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UCLA FOOTBALL

Christian Ramirez is eligible to help Bruins

After sitting out a season because of academic problems, the junior tailback can't wait to get back in the game.

August 14, 2009|Chris Foster

The running back took the handoff, waited for blocking, hurdled a defender, and 48 yards later was in the end zone -- UCLA's longest run at the Rose Bowl last season.

Too bad for the Bruins that the highlight running play of 2008 came during a preseason scrimmage and was made by a ballcarrier who turned up academically ineligible.

It was the last time Christian Ramirez set foot on the Rose Bowl field in uniform last season. He spent Saturdays pacing the sidelines incognito, wearing an oversized bucket hat as cover, though, as he recalls, "I could still hear everyone saying I should have got those grades."

Indeed, in a matter of a few months he went from being a guy Coach Rick Neuheisel said, "We have to get on the field," to one who wasn't allowed to leave the sideline because of an academic no gain.

"It hurt," Ramirez said. "A lot."

Now, after a year in academic purgatory, the junior tailback again sees the field before him.

"Oh, he's really anxious to get back out there," senior linebacker Reggie Carter said. "He had that bucket hat, which covered his whole face, but he was there. I would probably go into a shell and be depressed."

That hat has been swapped for a helmet. Ramirez's head is now in the game. He is expected to be a primary ballcarrier for the Bruins, who "will be able to run the ball or die trying," according to Neuheisel.

"You can't take anything for granted," Ramirez said. "Tomorrow is never promised."

Yesterday, though, lingers.

The silver lining attached to Ramirez's academic gaffe was that he avoided the week-in, week-out pounding absorbed by other Bruins backs. UCLA's running game, behind a woeful offensive line, averaged 2.6 yards a carry and ranked 116th out of 119 major college teams at 82.8 yards a game during a 4-8 season.

The passing game wasn't much better, but Neuheisel intends to fix one to solve the other. With redshirt freshman Kevin Prince at quarterback and seven new offensive linemen in the program, the run-or-die-trying philosophy seemed the prudent choice.

"As a running back, you love to hear that," Ramirez said. "Coach has told us that in meetings. He has said it to me. It's even more exciting to know we're capable of running the ball."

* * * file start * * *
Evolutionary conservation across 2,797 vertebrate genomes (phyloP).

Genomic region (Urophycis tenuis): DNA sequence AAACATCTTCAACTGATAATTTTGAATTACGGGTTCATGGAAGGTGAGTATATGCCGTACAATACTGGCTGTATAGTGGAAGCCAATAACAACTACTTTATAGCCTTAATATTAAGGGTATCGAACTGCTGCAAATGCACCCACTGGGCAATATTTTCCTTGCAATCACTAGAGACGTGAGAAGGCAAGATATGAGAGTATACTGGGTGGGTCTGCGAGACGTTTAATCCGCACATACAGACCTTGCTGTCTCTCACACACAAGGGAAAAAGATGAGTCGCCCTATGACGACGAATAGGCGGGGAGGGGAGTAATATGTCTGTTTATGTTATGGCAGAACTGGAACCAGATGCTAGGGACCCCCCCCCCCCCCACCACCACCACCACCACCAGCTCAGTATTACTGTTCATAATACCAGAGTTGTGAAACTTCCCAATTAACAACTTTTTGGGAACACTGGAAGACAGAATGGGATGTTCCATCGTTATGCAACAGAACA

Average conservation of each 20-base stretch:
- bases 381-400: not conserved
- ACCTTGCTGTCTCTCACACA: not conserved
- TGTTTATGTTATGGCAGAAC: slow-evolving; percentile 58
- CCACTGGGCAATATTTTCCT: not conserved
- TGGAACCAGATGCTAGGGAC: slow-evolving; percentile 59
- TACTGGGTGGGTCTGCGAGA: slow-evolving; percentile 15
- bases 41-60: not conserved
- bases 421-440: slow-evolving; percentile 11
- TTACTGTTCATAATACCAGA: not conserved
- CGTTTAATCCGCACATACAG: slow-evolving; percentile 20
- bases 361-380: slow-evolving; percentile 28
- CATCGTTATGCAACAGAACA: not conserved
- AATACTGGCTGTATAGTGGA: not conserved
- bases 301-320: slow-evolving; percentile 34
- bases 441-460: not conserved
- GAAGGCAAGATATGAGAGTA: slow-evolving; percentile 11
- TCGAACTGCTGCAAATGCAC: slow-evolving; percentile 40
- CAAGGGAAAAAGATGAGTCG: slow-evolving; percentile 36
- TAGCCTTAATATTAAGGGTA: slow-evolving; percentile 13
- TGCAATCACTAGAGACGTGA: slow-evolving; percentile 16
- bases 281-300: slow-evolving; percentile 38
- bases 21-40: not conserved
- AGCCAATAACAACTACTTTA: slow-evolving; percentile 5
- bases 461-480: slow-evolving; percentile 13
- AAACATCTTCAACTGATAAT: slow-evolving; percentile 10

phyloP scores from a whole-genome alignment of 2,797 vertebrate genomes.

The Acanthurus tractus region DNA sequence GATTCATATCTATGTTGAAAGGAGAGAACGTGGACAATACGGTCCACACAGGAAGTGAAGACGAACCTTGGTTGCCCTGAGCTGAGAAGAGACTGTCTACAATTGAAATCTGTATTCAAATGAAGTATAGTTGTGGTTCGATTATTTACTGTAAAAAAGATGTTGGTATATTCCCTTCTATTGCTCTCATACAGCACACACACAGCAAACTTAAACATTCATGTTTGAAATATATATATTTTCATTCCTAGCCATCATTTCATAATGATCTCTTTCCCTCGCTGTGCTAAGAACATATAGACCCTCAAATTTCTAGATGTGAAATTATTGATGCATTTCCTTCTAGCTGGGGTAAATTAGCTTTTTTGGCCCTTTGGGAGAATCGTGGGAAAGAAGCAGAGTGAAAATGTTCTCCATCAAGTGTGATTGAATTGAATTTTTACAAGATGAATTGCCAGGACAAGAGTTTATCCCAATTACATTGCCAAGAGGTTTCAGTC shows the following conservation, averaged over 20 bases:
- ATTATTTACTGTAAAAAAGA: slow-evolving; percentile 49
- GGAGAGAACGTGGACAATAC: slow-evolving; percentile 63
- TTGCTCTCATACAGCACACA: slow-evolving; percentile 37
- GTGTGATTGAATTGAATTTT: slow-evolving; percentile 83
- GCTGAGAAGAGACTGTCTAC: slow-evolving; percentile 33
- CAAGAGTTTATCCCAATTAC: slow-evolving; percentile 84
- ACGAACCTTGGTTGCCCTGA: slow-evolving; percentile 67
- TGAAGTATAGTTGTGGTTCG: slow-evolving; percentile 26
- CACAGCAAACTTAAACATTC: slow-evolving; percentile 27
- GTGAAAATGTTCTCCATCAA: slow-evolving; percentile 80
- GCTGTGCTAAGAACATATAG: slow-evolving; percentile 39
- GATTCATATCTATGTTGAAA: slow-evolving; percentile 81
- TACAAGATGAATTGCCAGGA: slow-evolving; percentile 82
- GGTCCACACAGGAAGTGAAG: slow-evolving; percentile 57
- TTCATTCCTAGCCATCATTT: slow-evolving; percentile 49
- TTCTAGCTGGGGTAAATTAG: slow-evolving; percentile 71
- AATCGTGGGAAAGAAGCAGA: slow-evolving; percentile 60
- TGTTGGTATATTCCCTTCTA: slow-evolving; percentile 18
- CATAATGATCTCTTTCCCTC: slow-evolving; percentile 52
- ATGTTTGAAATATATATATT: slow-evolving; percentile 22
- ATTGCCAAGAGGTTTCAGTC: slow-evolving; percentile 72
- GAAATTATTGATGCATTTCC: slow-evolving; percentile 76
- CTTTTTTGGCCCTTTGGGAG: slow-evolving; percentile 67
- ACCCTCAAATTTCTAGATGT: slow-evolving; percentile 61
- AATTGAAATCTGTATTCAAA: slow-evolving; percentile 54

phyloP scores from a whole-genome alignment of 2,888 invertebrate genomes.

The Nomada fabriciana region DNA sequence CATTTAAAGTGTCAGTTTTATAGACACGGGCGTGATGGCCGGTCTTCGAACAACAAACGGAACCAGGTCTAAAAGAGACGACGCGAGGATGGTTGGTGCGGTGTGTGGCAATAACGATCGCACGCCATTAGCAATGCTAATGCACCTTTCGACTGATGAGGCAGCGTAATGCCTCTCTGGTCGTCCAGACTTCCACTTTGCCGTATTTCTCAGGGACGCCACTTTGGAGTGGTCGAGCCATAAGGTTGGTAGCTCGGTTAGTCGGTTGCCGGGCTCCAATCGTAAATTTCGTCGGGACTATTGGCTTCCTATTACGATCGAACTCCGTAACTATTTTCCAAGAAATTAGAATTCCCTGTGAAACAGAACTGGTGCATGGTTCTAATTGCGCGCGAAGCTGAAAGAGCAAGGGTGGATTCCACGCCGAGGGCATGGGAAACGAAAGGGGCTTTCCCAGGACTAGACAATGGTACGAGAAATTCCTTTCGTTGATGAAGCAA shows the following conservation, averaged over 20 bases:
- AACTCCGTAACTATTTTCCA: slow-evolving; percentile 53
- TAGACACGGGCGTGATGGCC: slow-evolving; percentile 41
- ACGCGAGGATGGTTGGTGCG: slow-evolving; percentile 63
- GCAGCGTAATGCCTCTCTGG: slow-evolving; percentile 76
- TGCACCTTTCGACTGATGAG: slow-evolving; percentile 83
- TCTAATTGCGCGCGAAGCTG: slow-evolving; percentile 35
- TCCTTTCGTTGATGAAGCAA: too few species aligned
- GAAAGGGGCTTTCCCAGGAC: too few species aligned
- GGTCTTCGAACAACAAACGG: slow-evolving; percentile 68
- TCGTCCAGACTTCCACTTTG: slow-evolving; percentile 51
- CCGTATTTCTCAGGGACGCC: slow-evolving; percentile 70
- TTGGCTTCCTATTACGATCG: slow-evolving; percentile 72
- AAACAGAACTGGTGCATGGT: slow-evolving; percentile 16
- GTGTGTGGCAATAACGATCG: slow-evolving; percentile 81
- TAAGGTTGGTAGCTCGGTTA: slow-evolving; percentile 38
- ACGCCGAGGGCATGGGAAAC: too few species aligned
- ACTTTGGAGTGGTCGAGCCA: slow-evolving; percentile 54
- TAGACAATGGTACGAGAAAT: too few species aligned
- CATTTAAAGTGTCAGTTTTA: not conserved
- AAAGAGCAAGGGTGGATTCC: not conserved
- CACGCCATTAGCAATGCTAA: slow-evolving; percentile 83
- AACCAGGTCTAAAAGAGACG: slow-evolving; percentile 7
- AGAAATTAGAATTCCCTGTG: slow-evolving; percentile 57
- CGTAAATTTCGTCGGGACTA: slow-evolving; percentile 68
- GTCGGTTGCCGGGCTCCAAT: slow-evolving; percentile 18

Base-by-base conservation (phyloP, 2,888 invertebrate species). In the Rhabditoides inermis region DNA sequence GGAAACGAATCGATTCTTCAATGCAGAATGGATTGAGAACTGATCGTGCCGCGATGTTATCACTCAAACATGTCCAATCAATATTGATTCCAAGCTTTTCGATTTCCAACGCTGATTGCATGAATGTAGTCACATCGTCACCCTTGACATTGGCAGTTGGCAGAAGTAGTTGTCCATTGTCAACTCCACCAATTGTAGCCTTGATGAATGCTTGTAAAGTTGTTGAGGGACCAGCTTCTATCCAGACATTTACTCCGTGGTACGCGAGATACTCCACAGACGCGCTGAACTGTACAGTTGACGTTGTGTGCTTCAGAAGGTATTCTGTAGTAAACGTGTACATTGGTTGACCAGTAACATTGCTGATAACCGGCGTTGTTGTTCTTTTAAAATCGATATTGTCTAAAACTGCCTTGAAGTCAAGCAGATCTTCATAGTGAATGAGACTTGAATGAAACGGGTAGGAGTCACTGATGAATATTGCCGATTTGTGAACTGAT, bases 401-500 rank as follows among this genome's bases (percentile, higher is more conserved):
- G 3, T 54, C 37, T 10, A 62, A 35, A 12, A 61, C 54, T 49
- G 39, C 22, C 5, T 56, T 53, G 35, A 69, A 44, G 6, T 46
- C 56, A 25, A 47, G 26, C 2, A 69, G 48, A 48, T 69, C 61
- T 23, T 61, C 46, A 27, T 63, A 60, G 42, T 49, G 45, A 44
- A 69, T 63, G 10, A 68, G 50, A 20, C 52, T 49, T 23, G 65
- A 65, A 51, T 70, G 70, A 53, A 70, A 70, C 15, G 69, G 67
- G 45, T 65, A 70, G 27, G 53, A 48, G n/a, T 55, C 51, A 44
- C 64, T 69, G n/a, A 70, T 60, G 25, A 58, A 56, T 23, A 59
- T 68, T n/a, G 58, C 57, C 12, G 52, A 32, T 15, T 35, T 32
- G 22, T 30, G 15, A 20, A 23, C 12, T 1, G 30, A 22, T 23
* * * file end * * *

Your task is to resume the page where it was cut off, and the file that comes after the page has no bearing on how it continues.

But are they?

"We're still a 4-8 team and we can't change that until [the season opener] Sept. 5," Ramirez said. "The coaches tell us the numbers from last season all the time. We have built a new culture. Before, guys would do what they could just to get by. There are no cutting corners now. If you're supposed to do five reps, you do six."

The motivation, he added, is simple: "We have a lot to prove."

Ramirez knows that applies to him as much as anyone.

After two seasons seeking his niche, Ramirez caught Neuheisel's eye during spring practice in 2008, when offensive coordinator Norm Chow pegged him as a "gifted runner."

However, any opportunity for a breakout season evaporated when Ramirez dropped one class and received a poor grade in another, leaving him short of academic requirements.

"That has never been an issue before," Ramirez said. "It kind of crept up on me. I mean, I'm on time for everything. This one time I didn't keep up with what I was supposed to be doing and it came back to bite me. . . . Never again."

As if he needed a reminder of what he lost, running backs coach Wayne Moses got him a carry last summer in that scrimmage at the Rose Bowl.

"All week, he kept telling me, 'I might find you something to do out there,' " Ramirez said. "He kept bugging me, 'You better make the most of it.' "

He did.

"Wayne put him in without any of us knowing," Chow said. "All of a sudden he busts this run, jumped over a guy and took off. Wayne chuckled and said, 'I just wanted to whet your appetite.' "

And so Ramirez now re-enters a tailback competition that has better players -- and more of them. Derrick Coleman gained 284 yards as a freshman last season and Johnathan Franklin, a redshirt freshman, has impressive speed.

The field is so crowded that redshirt freshman Milton Knox, the object of a recruiting tug of war between UCLA and Notre Dame, enters camp as the fourth tailback.

Yet Ramirez, who missed much of spring practice because of a sore hamstring, retains abilities that fit with Chow's offensive philosophy.

"There are certain kinds of guys that can run a zone scheme, an NFL zone scheme," Chow said. "I think he has a great feel. He has patience coming off blocks."

Ramirez's 6-foot-2, 222-pound frame, plus his speed and receiving skills, make him a threat in any situation. He gave a brief glimpse of that as a sophomore, rushing for 55 yards and a touchdown in five carries in mop-up duty against Stanford.

"Everyone saw what Norm did with Reggie Bush [at USC]," Neuheisel said. "I'm not putting Christian in the Reggie Bush category, but in terms of explosiveness and as a pass catcher, he is gifted.

"Assuming he stays healthy and assuming he regains the form he had the first spring I was here, I think he is going have a marvelous season."

--

chris.foster@latimes.com

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